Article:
Click here to Read Part I – When I first asked the ‘Golden Age Scifi – what is it’ question, I was only planning to publish my own research. It turns out that others have asked this question, and have definite gems of information to share. One of those people is one of my mentors – it’s time you met him – Allen Steele.
Yes, Allen’s one of the best-selling authors I’ve mentioned in previous blog posts. He’s not the only author I know, but he’s one of them and he’s been incredibly helpful. First, a little introduction. Allen Steele is the scifi writer you don’t know you know. Specializing in hard scifi, Steele’s won numerous awards for his novels and short stories. Along the way he’s graciously offered me (and others, I’m sure) helpful advice about writing and science fiction. Naturally, he’s a walking encyclopedia of information when it comes to Golden Age SciFi.
I shot my first blog post over to him and asked a few questions. The resulting conversation is too big for a single blog post, but I’m including this first chunk as an interesting piece of Golden Age Scifi that I was unaware of: Planet Stories’ contribution to Golden Age Scifi. The email convo started off with a simple question, but led quickly into other areas:
“Am I On the Right Track?”
Well, yes, I think you’ve got it nailed down, but it’s also the conventional answer (and let’s forget the tired old saw about the golden age being when you’re 12 years old; Damon Knight was responsible for that decades ago and since then it’s become a cliche that trivializes the issue). John Campbell’s Astounding represented the major thread of the literary revolution that SF went through during the late 30’s through the late 40’s, but it’s not the only thing that was going on. What’s become overlooked has been the more subtle impact caused by another magazine of the time: Planet Stories, and the rise of modern space opera.
Planet Stories’ Contribution to Golden Age Scifi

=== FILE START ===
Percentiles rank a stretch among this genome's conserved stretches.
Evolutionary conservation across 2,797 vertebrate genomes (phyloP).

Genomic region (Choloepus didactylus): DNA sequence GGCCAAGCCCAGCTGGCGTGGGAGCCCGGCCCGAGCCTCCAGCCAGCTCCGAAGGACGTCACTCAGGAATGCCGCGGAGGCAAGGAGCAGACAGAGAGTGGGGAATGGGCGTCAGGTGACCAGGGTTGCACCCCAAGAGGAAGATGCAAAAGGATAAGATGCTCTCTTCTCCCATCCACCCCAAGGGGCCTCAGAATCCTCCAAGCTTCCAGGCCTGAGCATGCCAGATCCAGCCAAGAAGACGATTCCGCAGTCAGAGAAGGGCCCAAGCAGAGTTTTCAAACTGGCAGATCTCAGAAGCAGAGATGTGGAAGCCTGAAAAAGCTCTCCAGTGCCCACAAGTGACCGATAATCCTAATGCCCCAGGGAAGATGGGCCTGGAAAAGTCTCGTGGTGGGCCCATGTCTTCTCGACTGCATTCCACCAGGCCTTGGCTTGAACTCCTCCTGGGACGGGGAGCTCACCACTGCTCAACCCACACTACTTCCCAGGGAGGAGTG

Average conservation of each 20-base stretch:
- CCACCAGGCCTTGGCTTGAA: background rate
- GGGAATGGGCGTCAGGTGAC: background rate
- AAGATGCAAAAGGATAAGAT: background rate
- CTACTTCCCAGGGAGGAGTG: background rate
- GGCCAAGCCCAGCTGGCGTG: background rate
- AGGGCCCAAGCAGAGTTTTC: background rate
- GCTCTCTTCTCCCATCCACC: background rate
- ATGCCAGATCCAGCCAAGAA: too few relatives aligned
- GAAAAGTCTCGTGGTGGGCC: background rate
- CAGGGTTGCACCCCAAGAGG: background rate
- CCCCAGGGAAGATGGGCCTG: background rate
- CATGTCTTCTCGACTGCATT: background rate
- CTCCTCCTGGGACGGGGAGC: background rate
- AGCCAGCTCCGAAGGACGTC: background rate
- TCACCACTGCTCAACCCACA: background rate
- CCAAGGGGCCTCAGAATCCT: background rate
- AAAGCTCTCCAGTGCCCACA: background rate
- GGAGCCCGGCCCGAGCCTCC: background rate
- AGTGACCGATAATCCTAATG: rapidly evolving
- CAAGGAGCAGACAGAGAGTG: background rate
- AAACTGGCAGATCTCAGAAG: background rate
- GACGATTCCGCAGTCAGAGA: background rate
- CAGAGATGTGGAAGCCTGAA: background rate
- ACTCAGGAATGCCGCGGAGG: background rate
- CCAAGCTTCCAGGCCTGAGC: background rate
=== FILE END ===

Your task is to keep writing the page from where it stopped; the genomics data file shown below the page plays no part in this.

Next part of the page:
Planet has become almost forgotten except by pulp aficionados and genre historians like myself, and for good reasons. First, it was published only quarterly for most of its history, which lasted only from 1939 through 1955, about when the last of the classic pulps died. It was nearly as garish as Amazing Stories; a typical Planet cover featured a well-endowed girl wearing the least amount of clothing allowed by law being menaced by monsters or an alien horde, which she’s either fighting off with a ray gun or a sword or running away from while a masculine hero with a ray gun or sword rushes to the rescue. And the stories had titles like “The Menace from Venus” or “Air Pirates of Mars” or “Ravenous Denizens of Jupiter”, which were the three major locales for your typical Planet story: Venus, Mars, and Jupiter.
Okay, this sounds like junk. And because much of it really was junk, Planet was easy to dismiss, particularly if you were also reading Astounding during the same time. But since Planet’s forte was what came to be known as “space opera” — Bob Tucker was obviously thinking of Planet when he coined the term in his fanzine Le Zombie — it was the best place to go for that kind of story; Campbell seldom published it anymore in Astounding, and the stuff Ray Palmer published in Amazing was seldom anything but awful. But while the first two or three years of Planet were nearly as bad as Amazing, as the 40’s wore on something interesting began to occur in its pages.
How Planet Stories Got Us Ray Bradbury and Empire Strikes Back